DISPUTE SETTLEMENT: DISPUTE DS108

United States — Tax Treatment for “Foreign Sales Corporations”


This summary has been prepared by the Secretariat under its own responsibility. The summary is for general information only and is not intended to affect the rights and obligations of Members.

  

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One-page summary of key findings of this dispute
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Current status  back to top

 

Key facts  back to top

Short title:
Complainant:
Respondent:
Third Parties:
Agreements cited:
(as cited in request for consultations)
Request for Consultations received:
Panel Report circulated: 8 October 1999
Appellate Body Report circulated: 24 February 2000
Article 21.5 Panel Report circulated: 20 August 2001
Article 21.5 Appellate Body Report circulated: 14 January 2002
Recourse to Article 22.6 Arbitration Report circulated: 30 August 2002
Second Recourse to Article 21.5 Panel Report circulated: 30 September 2005
Second Recourse to Article 21.5 Appellate Body Report circulated: 13 February 2006

 

Summary of the dispute to date  back to top

The summary below was up-to-date at
See also: One-page summary of key findings of this dispute

Consultations

Complaint by the European Communities.

On 18 November 1997, the European Communities requested consultations with the United States in respect of Sections 921-927 of the US Internal Revenue Code and related measures, establishing special tax treatment for “Foreign Sales Corporations” (FSC). The European Communities contended that these provisions were inconsistent with the United States' obligations under Articles III:4 and XVI of the GATT 1994, Articles 3.1(a) and (b) of the SCM Agreement, and Articles 3 and 8 of the Agreement on Agriculture.

On 1 July 1998, the European Communities requested the establishment of a panel. In the request for a panel, the European Communities invoked Article 3.1(a) and (b) of the SCM Agreement, and Articles 3 and 8, 9 and 10 of the Agreement on Agriculture, and did not pursue the claims under the GATT 1994. At its meeting on 23 July 1998, the DSB deferred the establishment of a panel.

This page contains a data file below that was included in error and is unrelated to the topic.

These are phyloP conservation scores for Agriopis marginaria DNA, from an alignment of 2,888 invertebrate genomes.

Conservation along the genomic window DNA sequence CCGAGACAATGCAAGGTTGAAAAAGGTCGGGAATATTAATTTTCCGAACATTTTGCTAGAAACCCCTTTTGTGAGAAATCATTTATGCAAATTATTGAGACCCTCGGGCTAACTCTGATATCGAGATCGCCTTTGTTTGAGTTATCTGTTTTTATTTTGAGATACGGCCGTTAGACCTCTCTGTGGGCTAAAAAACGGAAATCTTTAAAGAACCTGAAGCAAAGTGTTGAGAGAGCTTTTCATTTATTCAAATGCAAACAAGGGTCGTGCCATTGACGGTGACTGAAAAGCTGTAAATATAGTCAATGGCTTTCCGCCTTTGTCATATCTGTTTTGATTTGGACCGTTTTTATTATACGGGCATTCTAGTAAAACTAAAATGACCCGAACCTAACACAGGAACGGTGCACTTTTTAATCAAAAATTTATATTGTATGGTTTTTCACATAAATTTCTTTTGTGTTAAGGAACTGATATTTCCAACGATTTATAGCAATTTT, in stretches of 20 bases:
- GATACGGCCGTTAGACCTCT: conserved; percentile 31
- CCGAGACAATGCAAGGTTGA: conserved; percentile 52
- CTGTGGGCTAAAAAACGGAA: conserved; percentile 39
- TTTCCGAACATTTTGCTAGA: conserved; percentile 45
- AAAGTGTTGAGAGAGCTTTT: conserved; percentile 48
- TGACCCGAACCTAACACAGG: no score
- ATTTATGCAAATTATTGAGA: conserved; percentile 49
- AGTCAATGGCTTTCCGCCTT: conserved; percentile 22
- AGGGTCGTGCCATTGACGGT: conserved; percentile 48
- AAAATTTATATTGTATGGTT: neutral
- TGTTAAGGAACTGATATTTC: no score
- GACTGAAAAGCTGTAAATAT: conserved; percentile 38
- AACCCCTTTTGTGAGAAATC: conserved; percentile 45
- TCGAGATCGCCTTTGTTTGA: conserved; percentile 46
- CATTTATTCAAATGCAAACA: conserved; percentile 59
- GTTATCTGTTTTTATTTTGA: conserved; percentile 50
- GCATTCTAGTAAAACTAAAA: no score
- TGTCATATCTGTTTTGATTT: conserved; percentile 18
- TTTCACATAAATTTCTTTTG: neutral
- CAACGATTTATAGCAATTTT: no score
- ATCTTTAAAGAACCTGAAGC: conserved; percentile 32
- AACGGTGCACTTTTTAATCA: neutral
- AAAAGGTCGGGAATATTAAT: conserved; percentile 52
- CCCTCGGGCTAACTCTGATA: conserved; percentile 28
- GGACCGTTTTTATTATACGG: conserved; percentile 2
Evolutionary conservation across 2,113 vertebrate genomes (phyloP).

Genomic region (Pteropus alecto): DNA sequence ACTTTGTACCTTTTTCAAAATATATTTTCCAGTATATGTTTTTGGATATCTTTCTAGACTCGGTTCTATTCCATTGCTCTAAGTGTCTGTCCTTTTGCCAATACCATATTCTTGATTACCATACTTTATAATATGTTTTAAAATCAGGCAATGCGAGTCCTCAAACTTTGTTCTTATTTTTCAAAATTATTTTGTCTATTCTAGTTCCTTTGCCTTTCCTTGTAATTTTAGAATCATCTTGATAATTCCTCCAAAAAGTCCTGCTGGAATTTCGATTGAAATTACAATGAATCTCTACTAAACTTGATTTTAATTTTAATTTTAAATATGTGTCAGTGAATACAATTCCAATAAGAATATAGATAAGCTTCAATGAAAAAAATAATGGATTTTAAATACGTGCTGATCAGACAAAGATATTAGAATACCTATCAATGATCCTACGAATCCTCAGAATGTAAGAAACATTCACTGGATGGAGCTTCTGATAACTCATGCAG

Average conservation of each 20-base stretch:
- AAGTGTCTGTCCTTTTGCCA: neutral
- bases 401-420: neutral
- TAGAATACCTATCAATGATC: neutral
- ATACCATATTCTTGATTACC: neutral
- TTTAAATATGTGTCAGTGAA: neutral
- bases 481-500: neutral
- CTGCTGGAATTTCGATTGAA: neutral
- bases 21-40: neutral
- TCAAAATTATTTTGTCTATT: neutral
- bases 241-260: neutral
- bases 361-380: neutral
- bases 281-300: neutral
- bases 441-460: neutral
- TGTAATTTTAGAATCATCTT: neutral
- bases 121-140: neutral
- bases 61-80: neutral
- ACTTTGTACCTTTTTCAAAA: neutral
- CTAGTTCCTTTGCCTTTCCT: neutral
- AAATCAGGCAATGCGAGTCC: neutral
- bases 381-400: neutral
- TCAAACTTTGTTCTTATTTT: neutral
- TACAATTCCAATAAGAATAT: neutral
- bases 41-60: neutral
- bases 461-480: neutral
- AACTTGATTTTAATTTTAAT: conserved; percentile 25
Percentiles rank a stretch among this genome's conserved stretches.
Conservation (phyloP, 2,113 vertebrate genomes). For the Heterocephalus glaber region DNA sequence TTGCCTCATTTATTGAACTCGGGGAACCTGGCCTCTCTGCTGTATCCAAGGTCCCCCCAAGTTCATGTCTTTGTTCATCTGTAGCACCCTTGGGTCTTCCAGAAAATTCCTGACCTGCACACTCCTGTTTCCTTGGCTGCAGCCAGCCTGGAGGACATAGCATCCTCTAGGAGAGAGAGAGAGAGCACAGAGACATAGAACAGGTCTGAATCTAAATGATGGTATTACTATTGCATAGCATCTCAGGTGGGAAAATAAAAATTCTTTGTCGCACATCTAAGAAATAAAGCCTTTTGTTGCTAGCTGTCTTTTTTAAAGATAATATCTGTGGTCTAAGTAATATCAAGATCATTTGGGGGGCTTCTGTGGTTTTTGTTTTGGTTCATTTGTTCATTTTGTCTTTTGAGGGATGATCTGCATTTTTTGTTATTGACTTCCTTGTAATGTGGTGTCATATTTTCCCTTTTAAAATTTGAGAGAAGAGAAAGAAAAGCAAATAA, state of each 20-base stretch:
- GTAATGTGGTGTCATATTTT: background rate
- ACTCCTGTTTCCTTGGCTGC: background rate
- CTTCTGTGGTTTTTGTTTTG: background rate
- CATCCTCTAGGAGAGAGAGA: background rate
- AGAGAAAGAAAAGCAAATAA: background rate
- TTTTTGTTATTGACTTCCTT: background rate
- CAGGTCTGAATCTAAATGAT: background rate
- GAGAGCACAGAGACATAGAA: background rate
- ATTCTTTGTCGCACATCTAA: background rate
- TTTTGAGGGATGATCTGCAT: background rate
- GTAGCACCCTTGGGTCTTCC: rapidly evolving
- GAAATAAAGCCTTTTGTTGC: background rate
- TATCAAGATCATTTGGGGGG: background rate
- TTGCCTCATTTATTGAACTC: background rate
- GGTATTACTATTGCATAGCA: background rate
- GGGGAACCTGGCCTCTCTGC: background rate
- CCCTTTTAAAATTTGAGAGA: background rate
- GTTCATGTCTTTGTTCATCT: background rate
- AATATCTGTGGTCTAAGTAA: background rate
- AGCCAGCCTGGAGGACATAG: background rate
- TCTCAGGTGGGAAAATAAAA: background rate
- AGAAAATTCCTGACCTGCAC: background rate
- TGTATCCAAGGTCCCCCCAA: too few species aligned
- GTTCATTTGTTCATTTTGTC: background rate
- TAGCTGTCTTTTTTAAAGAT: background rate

Panel and Appellate Body proceedings

Further to a second request to establish a panel by the European Communities, the DSB established a panel at its meeting on 22 September 1998. Barbados, Canada and Japan reserved their third-parties rights. On 9 November 1998, the panel was composed.   

On 8 October 1999, the panel report was circulated to Members. The panel found that, through the FSC scheme, the United States had acted inconsistently with its obligations under Article 3.1(a) of the SCM Agreement as well as with its obligations under Article 3.3 of the Agreement on Agriculture (and consequently with its obligations under Article 8 of that Agreement).  The panel recommended, pursuant to Article 4.7 of the SCM Agreement, that the DSB request the United States to withdraw the FSC subsidies without delay.   Given that this would require legislative action, the panel accordingly specified that the FSC subsidies must be withdrawn at the latest with effect from 1 October 2000.On 28 October 1999, the United States notified the DSB of its decision to appeal certain issues of law and legal interpretations developed by the panel. On 2 November 1999, the United States withdrew, for scheduling reasons, its notice of appeal pursuant to Rule 30(1) of the Working Procedures for Appellate Review, stating that the withdrawal was conditional on its right to file a new notice of appeal pursuant to Rule 20 of the Working Procedures. On 26 November 1999, the United States notified the DSB of its decision to appeal certain issues of law and legal interpretations developed by the panel. On 24 February 2000, the Appellate Body report was circulated to Members. The Appellate Body: